Book Review: Family Mediation: Appropriate Dispute Resolution in a new family justice system

Sarah PhillimoreThis review is a guest post written by  Sarah Phillimore, barrister at St John’s Chambers, Bristol. Sarah joined St Johns Chambers in January 2011 from Coram Chambers in London. She has experience of all areas of family law and is training to become an accredited family mediator.

Family Mediation: Appropriate Dispute Resolution in a new family justice system, Lisa Parkinson (2nd Ed 2011)

Family Mediation

For about the last ten years I had seen myself as a particularly forward thinking and enlightened family lawyer, frequently holding forth about the potential benefits of mediation to resolve family law disputes. I was somewhat peeved to discover by page 4 of Lisa Parkinson’s text that I am several thousands years too late. She points out that Confucius in 5BC urged people to meet with a neutral peacemaker, rather than risk going to court which may leave them embittered and unable to co-operate.

 

It raises perhaps uncomfortable questions about human nature that the benefits of mediation have been recognised for thousands of years but for most of them we have clung to a largely adversarial family law system which encourages participants to think of themselves as ‘winners’ and ‘losers’.

 

Part III of the Family Law Act 1996 began to push at the door by requiring those who wanted public funding to at least consider the prospect of mediation (as re-stated in the Access to Justice Act 1999). More recently, the Government has made it very clear that active steps will be taken to encourage people to mediate due to the speed, cheapness and perceived better outcomes provided by mediation.

 

Lisa Parkinson recognises that a simplistic portrayal of mediation as ‘good’ and litigation as ‘bad’ is not fair to either system but the central message of her text is that disputants who risk being caught up in adversarial proceedings – at great emotional and financial cost – surely have a right to know the differences between mediation and litigation so that they can make an informed choice.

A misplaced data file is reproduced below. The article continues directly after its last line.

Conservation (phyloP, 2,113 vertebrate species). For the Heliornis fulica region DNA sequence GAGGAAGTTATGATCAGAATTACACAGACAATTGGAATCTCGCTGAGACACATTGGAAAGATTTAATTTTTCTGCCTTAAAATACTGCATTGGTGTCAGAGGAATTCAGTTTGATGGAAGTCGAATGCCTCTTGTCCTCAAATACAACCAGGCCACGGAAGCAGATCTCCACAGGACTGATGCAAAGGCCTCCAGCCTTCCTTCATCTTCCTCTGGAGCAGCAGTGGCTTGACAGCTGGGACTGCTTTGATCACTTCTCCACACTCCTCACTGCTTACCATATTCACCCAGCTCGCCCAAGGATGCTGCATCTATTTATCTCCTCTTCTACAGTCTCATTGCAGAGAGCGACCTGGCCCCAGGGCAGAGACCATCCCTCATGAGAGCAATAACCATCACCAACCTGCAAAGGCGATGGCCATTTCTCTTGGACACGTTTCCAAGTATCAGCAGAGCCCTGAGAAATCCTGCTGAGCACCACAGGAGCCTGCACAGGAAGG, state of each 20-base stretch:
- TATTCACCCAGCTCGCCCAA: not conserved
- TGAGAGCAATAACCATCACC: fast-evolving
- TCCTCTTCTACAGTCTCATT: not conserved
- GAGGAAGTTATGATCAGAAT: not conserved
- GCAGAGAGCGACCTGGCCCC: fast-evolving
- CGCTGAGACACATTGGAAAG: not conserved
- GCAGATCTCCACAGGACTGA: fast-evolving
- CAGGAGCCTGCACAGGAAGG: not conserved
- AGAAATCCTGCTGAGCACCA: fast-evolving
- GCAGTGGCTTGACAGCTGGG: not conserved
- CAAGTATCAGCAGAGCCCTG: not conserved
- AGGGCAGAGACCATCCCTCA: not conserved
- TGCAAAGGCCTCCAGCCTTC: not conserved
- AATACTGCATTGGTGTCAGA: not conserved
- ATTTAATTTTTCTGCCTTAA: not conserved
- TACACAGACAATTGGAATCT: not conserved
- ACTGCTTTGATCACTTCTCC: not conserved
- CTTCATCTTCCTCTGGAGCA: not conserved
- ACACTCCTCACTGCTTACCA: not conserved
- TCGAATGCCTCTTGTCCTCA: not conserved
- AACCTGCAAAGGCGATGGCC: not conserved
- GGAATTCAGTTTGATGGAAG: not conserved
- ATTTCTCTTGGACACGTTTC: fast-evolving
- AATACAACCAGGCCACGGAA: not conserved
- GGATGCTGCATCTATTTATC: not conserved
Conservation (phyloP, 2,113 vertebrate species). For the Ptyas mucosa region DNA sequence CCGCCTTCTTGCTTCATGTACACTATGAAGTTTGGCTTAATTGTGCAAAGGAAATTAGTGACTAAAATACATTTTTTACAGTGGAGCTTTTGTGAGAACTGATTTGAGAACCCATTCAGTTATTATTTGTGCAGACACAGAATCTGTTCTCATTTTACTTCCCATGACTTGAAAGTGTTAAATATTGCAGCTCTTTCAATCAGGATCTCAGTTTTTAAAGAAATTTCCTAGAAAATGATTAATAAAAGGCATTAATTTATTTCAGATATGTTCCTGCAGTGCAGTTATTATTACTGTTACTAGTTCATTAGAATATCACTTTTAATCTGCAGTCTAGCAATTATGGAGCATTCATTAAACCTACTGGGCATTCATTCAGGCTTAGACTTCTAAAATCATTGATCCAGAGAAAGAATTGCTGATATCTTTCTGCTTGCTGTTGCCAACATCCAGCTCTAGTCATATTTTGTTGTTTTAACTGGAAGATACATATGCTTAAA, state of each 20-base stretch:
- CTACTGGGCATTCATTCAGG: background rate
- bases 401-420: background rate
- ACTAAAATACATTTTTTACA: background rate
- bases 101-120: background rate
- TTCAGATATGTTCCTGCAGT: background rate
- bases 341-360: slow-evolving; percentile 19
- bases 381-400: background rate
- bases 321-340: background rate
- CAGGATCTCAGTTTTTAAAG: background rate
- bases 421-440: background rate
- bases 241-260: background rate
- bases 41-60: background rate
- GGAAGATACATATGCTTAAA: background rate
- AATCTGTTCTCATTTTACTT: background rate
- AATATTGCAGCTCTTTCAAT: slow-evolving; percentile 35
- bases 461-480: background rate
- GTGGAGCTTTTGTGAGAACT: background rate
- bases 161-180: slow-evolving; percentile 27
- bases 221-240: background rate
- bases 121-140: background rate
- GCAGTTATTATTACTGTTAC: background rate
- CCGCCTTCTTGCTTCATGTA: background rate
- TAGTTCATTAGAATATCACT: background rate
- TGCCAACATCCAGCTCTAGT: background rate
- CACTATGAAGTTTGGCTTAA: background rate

The need to understand the benefits and limitations of all systems of dispute resolution applies with equal force to family lawyers. Whatever our previous level of involvement or interest, it is now clear that there can no longer be much indulgence for continued  lack of curiosity about what mediation involves; whether we are toying with the idea of training as a mediator or simply wish to offer our clients clear advice.

 

At first glance, this text is not cheap at £75 but on a cost/benefit evaluation it is excellent value. It is wide ranging and very informative and should prove accessible and interesting for those who have very little prior knowledge of mediation as well as those who are more experienced and wish to build up or reinforce their existing knowledge. It provides explanation and discussion not just about the theory of mediation, but also how it operates on the ground, so that the aspiring mediator can get to grips with best practice in conducting the mediation itself.

 

There are 14 Chapters which examine the development of mediation and the different approaches involved across all domains of family law. I found it particularly useful for its analysis of the stages and skills of mediation, with many ‘real life’ examples of how the complexities of individual mediations played out. A chapter is devoted to ‘Dealing with Deadlocks’ which I anticipate I will return to many times to help me through out of court negotiations in particularly tricky private law disputes

 

There are a further 7 useful Appendices, including the Family Mediation Code of Practice and a template for a Mediation Agreement.

 

Any family lawyer with an interest in human nature, communication and how to mange conflict (which hopefully is all of us) should read this book.

 

This book is published by Jordans and can be purchased from their website.

More Mmmmmediation

There have been a number of comments on my previous posts about mediation which wonder about the economic and practical realities of the government’s model for mediation as the solution. David Jockelson of Miles and Partners took the time to contact me to share his views. He gave an interview on BBC News 24 programme recently, welcoming the general principle of mediation, collaborative law ADR etc but saying that this announcement was unexpected and premature in the light of the ongoing Family Justice Review. He was concerned that it was isolated from the wider reforms that might in fact make some progress in improving family proceedings and was in short an ill thought out, political, headline grabbing act. He also made the point that he had been e-mailed that morning by a chair of a mediation service saying they had not got enough mediators to deal with current cases let alone a flood of new ones starting in six weeks time.

You can view the clip on You Tube here: BBC News Clip – you tube or read a transcript below.